If you installed webMathematica as described above, you should be able to connect to this MSP via http://localhost:8080/webMathematica/Examples/Variables.jsp. (You may have some other URL for accessing your server.) It demonstrates how variables are connected to input values. The source for this page is in webMathematica/Examples/Variables.jsp.
<form action="Variables.jsp" method="post"> html form <msp:allocateKernel> Enter something: <br> <input type="text" name="tmp" size="10" /> field for user input <br> <br> <msp:allocateKernel> <msp:evaluate>$$tmp</msp:evaluate> evaluated by Mathematica </msp:allocateKernel> <br> <input type="submit" name="submitButton" value="Evaluate" /> button for activating form </msp:allocateKernel> </form> </body> </html>
This page is more elaborate because it contains form and input elements. These are important ways for allowing interaction from the client.
A form element is a block of HTML that may contain input elements. A form may be activated with an input of type submit; this sends the name and value associated with each input tag to the server. Here, the opening tag of the form element contains two attributes. The action attribute refers to a URL that is accessed when the form is activated. In this case, it is a relative URL that refers to the original Variables script. The method attribute tells the browser what HTTP method to use, in this case, a post method. (It is very common to use post methods.)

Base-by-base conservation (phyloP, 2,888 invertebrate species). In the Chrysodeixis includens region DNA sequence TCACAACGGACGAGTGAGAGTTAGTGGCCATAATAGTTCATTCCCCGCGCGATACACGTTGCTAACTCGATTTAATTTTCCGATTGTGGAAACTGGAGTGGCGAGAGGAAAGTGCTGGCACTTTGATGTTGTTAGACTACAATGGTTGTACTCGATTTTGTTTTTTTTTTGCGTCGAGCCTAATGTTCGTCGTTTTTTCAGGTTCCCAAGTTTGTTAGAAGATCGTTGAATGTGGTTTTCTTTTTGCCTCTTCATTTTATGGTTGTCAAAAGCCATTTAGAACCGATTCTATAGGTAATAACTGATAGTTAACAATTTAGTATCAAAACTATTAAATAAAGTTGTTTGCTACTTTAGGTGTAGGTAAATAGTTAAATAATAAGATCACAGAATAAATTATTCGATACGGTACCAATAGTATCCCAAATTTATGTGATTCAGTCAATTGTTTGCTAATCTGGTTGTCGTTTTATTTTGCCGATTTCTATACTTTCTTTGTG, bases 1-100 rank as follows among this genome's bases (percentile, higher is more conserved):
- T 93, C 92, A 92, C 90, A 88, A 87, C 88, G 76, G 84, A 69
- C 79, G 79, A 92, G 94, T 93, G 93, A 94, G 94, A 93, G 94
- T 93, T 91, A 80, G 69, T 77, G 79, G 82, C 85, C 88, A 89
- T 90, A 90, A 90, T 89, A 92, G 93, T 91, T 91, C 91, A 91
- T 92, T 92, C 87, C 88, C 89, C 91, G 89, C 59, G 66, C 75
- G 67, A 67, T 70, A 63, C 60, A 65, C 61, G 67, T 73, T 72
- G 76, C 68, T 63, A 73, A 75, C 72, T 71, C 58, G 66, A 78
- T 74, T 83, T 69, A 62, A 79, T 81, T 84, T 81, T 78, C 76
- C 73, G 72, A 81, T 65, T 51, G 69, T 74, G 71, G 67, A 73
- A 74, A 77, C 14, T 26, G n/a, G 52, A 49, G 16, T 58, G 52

This example has two input tags: the first allows the user of the page to enter text, and the second specifies a button that, when pressed, will submit the form. When the form is submitted, it will send information from input elements to the URL specified by the action attribute (in this case, the same JSP). Text entered into the input tag, which uses the name tmp, will be assigned to the input variable $$tmp.
The first time the page is accessed there is no value for $$tmp. When a value is entered in the text field and the Evaluate button pressed, $$tmp gets a value which is displayed. Note that the value is a Mathematica string—if you try and enter a computation such as "5+7", no computation is actually done. If you want the input to be interpreted and evaluated by Mathematica, you need to use one of the MSP functions that are described later in this chapter.
Note that the $$ prefix is used to label input variables; these are variables that are sent with the HTTP request. The use of variables is discussed further in Tips and Tricks: Variables.